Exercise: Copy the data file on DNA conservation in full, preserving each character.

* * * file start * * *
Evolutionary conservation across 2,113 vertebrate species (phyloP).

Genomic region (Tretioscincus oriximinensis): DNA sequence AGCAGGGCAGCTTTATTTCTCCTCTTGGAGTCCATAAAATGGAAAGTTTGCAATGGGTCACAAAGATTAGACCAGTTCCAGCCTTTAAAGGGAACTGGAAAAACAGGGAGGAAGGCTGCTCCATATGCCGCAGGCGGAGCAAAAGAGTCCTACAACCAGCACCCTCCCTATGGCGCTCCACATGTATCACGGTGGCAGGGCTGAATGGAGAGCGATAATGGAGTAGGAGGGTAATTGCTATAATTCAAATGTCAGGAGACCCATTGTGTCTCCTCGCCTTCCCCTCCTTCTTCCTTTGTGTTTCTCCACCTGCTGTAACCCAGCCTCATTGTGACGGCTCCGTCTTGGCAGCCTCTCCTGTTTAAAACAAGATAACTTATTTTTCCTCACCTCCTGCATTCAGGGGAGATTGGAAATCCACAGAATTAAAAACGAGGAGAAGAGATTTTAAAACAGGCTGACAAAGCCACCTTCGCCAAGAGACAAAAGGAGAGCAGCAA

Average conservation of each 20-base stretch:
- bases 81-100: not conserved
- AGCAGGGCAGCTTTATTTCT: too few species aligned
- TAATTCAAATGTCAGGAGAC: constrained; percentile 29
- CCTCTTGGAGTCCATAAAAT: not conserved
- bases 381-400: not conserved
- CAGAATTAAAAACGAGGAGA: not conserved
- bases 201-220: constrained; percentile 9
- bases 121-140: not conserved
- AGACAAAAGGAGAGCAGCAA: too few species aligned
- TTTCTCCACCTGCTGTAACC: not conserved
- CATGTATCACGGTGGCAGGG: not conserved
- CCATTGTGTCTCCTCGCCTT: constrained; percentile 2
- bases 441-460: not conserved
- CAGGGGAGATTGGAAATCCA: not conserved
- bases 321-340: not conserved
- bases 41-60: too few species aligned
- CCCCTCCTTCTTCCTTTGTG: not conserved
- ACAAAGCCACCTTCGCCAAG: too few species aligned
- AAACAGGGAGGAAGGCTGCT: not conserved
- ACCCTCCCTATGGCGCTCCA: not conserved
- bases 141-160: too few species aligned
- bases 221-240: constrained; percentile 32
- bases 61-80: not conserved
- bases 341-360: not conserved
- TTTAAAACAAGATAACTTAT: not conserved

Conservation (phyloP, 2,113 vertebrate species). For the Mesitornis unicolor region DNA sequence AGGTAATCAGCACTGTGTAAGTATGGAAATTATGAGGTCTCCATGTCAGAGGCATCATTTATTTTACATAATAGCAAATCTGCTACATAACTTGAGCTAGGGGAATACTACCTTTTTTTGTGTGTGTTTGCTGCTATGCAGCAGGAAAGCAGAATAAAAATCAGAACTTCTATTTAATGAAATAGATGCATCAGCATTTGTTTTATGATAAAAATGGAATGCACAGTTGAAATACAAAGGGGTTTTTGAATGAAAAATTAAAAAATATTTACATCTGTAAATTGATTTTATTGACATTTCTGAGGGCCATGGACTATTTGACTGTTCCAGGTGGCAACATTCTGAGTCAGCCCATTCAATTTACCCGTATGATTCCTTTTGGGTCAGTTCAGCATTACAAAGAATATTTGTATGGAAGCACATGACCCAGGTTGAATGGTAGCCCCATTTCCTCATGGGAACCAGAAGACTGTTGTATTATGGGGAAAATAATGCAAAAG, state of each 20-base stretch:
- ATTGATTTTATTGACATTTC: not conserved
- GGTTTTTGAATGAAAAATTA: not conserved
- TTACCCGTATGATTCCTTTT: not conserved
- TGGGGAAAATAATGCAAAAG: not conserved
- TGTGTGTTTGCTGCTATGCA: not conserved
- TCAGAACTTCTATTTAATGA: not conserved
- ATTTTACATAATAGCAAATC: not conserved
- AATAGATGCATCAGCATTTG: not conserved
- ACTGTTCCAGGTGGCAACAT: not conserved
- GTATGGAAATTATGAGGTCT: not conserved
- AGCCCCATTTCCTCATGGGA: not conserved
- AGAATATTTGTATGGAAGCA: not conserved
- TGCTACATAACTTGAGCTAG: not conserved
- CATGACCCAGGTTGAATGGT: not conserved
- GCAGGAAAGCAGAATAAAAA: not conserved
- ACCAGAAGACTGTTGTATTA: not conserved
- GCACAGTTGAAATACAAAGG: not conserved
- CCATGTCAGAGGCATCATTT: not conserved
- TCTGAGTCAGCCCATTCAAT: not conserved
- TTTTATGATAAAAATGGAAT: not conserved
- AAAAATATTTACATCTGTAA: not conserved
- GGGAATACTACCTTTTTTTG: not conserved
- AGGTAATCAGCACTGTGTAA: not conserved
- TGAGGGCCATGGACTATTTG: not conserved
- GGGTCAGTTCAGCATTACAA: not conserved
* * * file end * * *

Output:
Evolutionary conservation across 2,113 vertebrate species (phyloP).

Genomic region (Tretioscincus oriximinensis): DNA sequence AGCAGGGCAGCTTTATTTCTCCTCTTGGAGTCCATAAAATGGAAAGTTTGCAATGGGTCACAAAGATTAGACCAGTTCCAGCCTTTAAAGGGAACTGGAAAAACAGGGAGGAAGGCTGCTCCATATGCCGCAGGCGGAGCAAAAGAGTCCTACAACCAGCACCCTCCCTATGGCGCTCCACATGTATCACGGTGGCAGGGCTGAATGGAGAGCGATAATGGAGTAGGAGGGTAATTGCTATAATTCAAATGTCAGGAGACCCATTGTGTCTCCTCGCCTTCCCCTCCTTCTTCCTTTGTGTTTCTCCACCTGCTGTAACCCAGCCTCATTGTGACGGCTCCGTCTTGGCAGCCTCTCCTGTTTAAAACAAGATAACTTATTTTTCCTCACCTCCTGCATTCAGGGGAGATTGGAAATCCACAGAATTAAAAACGAGGAGAAGAGATTTTAAAACAGGCTGACAAAGCCACCTTCGCCAAGAGACAAAAGGAGAGCAGCAA

Average conservation of each 20-base stretch:
- bases 81-100: not conserved
- AGCAGGGCAGCTTTATTTCT: too few species aligned
- TAATTCAAATGTCAGGAGAC: constrained; percentile 29
- CCTCTTGGAGTCCATAAAAT: not conserved
- bases 381-400: not conserved
- CAGAATTAAAAACGAGGAGA: not conserved
- bases 201-220: constrained; percentile 9
- bases 121-140: not conserved
- AGACAAAAGGAGAGCAGCAA: too few species aligned
- TTTCTCCACCTGCTGTAACC: not conserved
- CATGTATCACGGTGGCAGGG: not conserved
- CCATTGTGTCTCCTCGCCTT: constrained; percentile 2
- bases 441-460: not conserved
- CAGGGGAGATTGGAAATCCA: not conserved
- bases 321-340: not conserved
- bases 41-60: too few species aligned
- CCCCTCCTTCTTCCTTTGTG: not conserved
- ACAAAGCCACCTTCGCCAAG: too few species aligned
- AAACAGGGAGGAAGGCTGCT: not conserved
- ACCCTCCCTATGGCGCTCCA: not conserved
- bases 141-160: too few species aligned
- bases 221-240: constrained; percentile 32
- bases 61-80: not conserved
- bases 341-360: not conserved
- TTTAAAACAAGATAACTTAT: not conserved

Conservation (phyloP, 2,113 vertebrate species). For the Mesitornis unicolor region DNA sequence AGGTAATCAGCACTGTGTAAGTATGGAAATTATGAGGTCTCCATGTCAGAGGCATCATTTATTTTACATAATAGCAAATCTGCTACATAACTTGAGCTAGGGGAATACTACCTTTTTTTGTGTGTGTTTGCTGCTATGCAGCAGGAAAGCAGAATAAAAATCAGAACTTCTATTTAATGAAATAGATGCATCAGCATTTGTTTTATGATAAAAATGGAATGCACAGTTGAAATACAAAGGGGTTTTTGAATGAAAAATTAAAAAATATTTACATCTGTAAATTGATTTTATTGACATTTCTGAGGGCCATGGACTATTTGACTGTTCCAGGTGGCAACATTCTGAGTCAGCCCATTCAATTTACCCGTATGATTCCTTTTGGGTCAGTTCAGCATTACAAAGAATATTTGTATGGAAGCACATGACCCAGGTTGAATGGTAGCCCCATTTCCTCATGGGAACCAGAAGACTGTTGTATTATGGGGAAAATAATGCAAAAG, state of each 20-base stretch:
- ATTGATTTTATTGACATTTC: not conserved
- GGTTTTTGAATGAAAAATTA: not conserved
- TTACCCGTATGATTCCTTTT: not conserved
- TGGGGAAAATAATGCAAAAG: not conserved
- TGTGTGTTTGCTGCTATGCA: not conserved
- TCAGAACTTCTATTTAATGA: not conserved
- ATTTTACATAATAGCAAATC: not conserved
- AATAGATGCATCAGCATTTG: not conserved
- ACTGTTCCAGGTGGCAACAT: not conserved
- GTATGGAAATTATGAGGTCT: not conserved
- AGCCCCATTTCCTCATGGGA: not conserved
- AGAATATTTGTATGGAAGCA: not conserved
- TGCTACATAACTTGAGCTAG: not conserved
- CATGACCCAGGTTGAATGGT: not conserved
- GCAGGAAAGCAGAATAAAAA: not conserved
- ACCAGAAGACTGTTGTATTA: not conserved
- GCACAGTTGAAATACAAAGG: not conserved
- CCATGTCAGAGGCATCATTT: not conserved
- TCTGAGTCAGCCCATTCAAT: not conserved
- TTTTATGATAAAAATGGAAT: not conserved
- AAAAATATTTACATCTGTAA: not conserved
- GGGAATACTACCTTTTTTTG: not conserved
- AGGTAATCAGCACTGTGTAA: not conserved
- TGAGGGCCATGGACTATTTG: not conserved
- GGGTCAGTTCAGCATTACAA: not conserved